Boeing CEO admits ‘we went too far’

SEATTLE — The Boeing Co. went too far with its 787 outsourcing scheme and plans to bring more work in-house in the near future, Chief Executive Officer Jim McNerney told representatives of aerospace workers’ unions Thursday.

“We lost control of it, both at the supply chain and engineering level,” McNerney said. “With the benefit of 20/20 hindsight, we’d have done more of it ourselves.”

McNerney also said he wants a better relationship with unions that represent the workers who build his company’s products.

“I want to find better working relationships,” he said. “I don’t want another strike. It’s not what I wish for at all.”

McNerney spoke to a meeting of the International Metalworkers Federation, an umbrella group for unions representing aerospace workers in North America, South America, Europe, Asia and Australia. About 70 delegates were in Seattle this week for the two-day IMF conference. More than 30 Machinists District Lodge 751 staffers attended the speech as well, along with a contingent from the Society of Professional Engineering Employees in Aerospace.

McNerney’s presentation was closed to members of the independent news media, but communications staff from both District 751 and SPEEA took pictures and notes, and Boeing released a copy of McNerney’s prepared remarks to the press. Reporters also waited outside the meeting room, to talk with those who attended.

In the prepared speech that he read to the conference, McNerney stressed free trade and the need for Boeing to remain globally competitve in the face of new challenges. He said that Boeing’s drive to increase efficiency and productivity had allowed the company to remain profitable, despite the well-publicized problems with the 787 and 747-8, and said that will have to continue.

“There is a direct link between driving competitiveness today and investments in the future,” McNerney said.

But labor relations and outsourcing issues dominated the question-and-answer session that followed.

Responding to a question from District 751 President Tom Wroblewski, McNerney was frank in saying “we went too far” when it came to designing the 787 business model, and said that Boeing would do less outsourcing on the 787-9 derivative. “More of the engineering is back in-house, and more of the production is coming back in-house,” he said.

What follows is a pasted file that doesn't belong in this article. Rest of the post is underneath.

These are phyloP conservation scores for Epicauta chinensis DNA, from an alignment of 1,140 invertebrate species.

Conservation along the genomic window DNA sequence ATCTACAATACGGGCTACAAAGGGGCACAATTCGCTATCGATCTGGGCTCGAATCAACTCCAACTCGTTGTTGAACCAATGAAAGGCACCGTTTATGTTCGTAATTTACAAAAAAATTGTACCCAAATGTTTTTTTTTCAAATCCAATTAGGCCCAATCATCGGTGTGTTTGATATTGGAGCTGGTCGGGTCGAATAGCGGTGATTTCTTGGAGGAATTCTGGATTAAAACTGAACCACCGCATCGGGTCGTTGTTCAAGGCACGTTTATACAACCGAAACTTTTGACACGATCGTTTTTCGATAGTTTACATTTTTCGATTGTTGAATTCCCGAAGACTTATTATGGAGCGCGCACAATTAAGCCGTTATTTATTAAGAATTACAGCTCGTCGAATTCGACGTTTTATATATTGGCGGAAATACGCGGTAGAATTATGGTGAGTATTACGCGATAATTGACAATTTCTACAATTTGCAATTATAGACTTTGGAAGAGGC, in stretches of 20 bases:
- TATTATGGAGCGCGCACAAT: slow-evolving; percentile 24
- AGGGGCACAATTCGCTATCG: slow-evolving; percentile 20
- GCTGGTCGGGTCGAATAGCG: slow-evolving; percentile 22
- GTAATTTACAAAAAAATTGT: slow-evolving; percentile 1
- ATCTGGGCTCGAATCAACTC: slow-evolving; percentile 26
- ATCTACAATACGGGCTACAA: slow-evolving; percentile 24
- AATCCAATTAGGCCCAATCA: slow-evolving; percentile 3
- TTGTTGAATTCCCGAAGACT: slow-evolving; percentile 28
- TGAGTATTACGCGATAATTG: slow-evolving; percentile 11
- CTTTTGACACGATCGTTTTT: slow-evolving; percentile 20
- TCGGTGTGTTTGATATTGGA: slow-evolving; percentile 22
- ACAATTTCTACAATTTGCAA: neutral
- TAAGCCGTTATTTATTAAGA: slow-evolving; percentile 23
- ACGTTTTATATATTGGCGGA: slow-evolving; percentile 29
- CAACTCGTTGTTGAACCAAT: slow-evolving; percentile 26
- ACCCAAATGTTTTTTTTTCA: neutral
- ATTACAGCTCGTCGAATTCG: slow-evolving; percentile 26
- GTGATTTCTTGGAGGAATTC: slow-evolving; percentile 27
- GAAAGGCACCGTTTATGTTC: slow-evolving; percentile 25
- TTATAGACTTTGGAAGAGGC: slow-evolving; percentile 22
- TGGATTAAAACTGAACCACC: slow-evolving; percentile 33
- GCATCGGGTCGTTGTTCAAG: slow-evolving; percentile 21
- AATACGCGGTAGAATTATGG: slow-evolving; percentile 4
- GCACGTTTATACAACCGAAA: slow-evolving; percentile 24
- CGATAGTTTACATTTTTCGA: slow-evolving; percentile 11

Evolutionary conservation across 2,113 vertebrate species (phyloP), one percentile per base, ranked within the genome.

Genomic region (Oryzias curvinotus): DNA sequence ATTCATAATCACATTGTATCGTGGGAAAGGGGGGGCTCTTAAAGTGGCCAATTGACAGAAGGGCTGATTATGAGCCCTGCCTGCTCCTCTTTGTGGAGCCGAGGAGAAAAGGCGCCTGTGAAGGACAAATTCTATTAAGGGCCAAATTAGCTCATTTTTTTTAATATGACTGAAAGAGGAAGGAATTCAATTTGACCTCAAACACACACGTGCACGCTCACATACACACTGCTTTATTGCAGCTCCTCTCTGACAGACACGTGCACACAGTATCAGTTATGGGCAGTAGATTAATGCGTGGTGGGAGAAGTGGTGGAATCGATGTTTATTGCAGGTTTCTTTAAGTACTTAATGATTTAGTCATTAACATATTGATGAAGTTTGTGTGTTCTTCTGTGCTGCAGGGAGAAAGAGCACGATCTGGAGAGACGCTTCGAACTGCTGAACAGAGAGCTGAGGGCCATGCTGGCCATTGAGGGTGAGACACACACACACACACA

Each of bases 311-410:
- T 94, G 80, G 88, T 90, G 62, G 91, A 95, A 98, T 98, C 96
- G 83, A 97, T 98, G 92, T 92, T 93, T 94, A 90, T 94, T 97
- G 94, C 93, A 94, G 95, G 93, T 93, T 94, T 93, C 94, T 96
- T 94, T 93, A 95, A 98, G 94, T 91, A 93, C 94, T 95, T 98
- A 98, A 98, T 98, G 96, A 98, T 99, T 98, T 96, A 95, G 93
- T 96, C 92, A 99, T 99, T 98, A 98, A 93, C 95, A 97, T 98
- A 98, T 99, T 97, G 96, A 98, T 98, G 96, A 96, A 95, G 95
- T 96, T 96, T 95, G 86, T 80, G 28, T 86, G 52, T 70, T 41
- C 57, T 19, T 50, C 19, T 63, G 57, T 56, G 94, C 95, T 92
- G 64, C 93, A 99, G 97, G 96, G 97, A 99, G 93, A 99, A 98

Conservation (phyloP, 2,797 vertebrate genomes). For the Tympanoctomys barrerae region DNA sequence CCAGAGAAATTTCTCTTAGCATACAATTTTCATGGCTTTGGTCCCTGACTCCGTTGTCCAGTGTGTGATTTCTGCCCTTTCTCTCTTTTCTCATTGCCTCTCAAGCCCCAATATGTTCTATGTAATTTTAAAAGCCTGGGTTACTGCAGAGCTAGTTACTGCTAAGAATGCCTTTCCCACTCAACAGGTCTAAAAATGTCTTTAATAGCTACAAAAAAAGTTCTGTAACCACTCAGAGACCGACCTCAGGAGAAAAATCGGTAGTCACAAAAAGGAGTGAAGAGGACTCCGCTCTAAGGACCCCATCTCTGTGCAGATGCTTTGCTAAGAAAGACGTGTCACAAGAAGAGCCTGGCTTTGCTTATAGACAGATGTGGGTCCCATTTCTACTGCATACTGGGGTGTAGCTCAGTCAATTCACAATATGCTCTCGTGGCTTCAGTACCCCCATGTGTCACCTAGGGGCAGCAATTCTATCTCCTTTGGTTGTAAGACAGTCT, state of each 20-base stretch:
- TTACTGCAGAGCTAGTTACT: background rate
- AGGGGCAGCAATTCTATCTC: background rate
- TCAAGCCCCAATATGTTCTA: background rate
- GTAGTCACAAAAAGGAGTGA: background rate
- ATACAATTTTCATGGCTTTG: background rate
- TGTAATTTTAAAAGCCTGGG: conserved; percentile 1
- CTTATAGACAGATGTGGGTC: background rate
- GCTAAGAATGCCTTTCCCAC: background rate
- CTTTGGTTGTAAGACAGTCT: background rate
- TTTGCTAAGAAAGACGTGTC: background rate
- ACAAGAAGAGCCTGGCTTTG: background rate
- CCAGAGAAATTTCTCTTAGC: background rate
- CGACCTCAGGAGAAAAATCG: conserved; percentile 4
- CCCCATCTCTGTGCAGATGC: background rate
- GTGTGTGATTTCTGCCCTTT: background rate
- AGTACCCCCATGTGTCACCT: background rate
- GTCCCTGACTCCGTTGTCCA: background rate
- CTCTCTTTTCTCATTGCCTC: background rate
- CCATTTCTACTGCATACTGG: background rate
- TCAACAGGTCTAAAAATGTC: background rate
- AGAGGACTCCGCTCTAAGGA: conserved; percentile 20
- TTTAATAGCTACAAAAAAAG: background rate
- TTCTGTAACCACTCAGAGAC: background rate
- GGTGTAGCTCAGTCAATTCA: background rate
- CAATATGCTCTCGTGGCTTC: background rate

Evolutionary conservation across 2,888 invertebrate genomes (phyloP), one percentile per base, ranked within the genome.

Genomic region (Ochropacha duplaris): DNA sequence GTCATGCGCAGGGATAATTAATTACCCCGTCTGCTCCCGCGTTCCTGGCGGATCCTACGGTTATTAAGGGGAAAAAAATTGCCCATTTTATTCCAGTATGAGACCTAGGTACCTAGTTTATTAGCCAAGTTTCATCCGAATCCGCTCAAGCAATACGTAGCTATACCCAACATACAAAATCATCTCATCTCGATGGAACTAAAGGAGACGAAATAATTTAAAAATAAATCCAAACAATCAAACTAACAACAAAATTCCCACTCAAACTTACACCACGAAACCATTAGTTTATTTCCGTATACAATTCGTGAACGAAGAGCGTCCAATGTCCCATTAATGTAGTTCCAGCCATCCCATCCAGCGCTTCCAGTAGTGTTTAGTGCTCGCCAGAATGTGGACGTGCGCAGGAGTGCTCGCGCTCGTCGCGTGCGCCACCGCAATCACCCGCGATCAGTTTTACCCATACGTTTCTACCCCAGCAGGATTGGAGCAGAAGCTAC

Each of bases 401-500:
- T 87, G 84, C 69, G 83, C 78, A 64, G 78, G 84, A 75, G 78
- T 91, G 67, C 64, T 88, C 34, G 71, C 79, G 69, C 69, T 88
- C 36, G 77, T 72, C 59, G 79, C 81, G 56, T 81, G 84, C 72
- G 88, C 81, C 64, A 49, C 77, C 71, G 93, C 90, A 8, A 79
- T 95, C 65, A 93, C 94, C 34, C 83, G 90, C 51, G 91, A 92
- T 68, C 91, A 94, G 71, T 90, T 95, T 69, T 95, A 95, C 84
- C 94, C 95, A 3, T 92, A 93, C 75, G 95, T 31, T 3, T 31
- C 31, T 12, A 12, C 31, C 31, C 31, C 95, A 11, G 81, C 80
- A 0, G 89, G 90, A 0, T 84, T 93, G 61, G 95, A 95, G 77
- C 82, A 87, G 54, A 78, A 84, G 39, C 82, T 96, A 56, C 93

However, McNerney was clear that he sees outsourcing as a part of Boeing’s future.

“We are already deployed very globally,” he said. “In the short term there will be a little more done in the United States, but the global stance will not change.

“I don’t see us building 777s in China,” McNerney added. “But will we use Chinese capabilities as part of accessing their market? As part of developing a 777? Yes.”

McNerney stressed his desire to keep Boeing’s costs down, but added that “does not mean we need dramatically lower wages … it does not mean dramatically lower benefits.”

Instead, Boeing must continue to press for “steady progress on efficiency and productivity,” which he says will free up cash for further innovation.

“We will win because our workers are more efficient, because our engineers are more creative and because our airplanes can do things that the others’ can’t,” McNerney said.

In terms of labor relations, McNerney said Boeing must improve its communication with its unionized work force, quipping “we’re in the bathtub together.”

Looking back on the Machinists’ strike in 2008, he said that “last time around there were some honest differences of opinion, but we also didn’t interact effectively.” McNerney said his goal is to “try to produce a longer-term relationship,” adding that “my pledge is to work very hard to do that.”

Wroblewski noted that McNerney didn’t commit to any specifics, particularly in regards to anything long-term, like where a potential 737 replacement airplane might be built. Those kinds of specifics could make a great difference in how Machinists union members might view what the CEO had to say, Wroblewski added.

Still, the union chief said he was “cautiously optimistic” at the tone of McNerney’s remarks. “He’s left the door open for moving foward.”

Wroblewski also said he was glad to hear from McNerney himself that “they will be bringing back some work and making better use of our skills and abilities.”

“Our workers here are an invaluable resource that can’t be duplicated anywhere else,” he said. “Boeing would be much better off if it would realize and take advantage of that.”

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Comments
4 Responses to “Boeing CEO admits ‘we went too far’”
  1. Glenn Miller says:

    Boeing has an ageing work force and if Boeing tries to “dramatically lower benefits” it will get a third strike.

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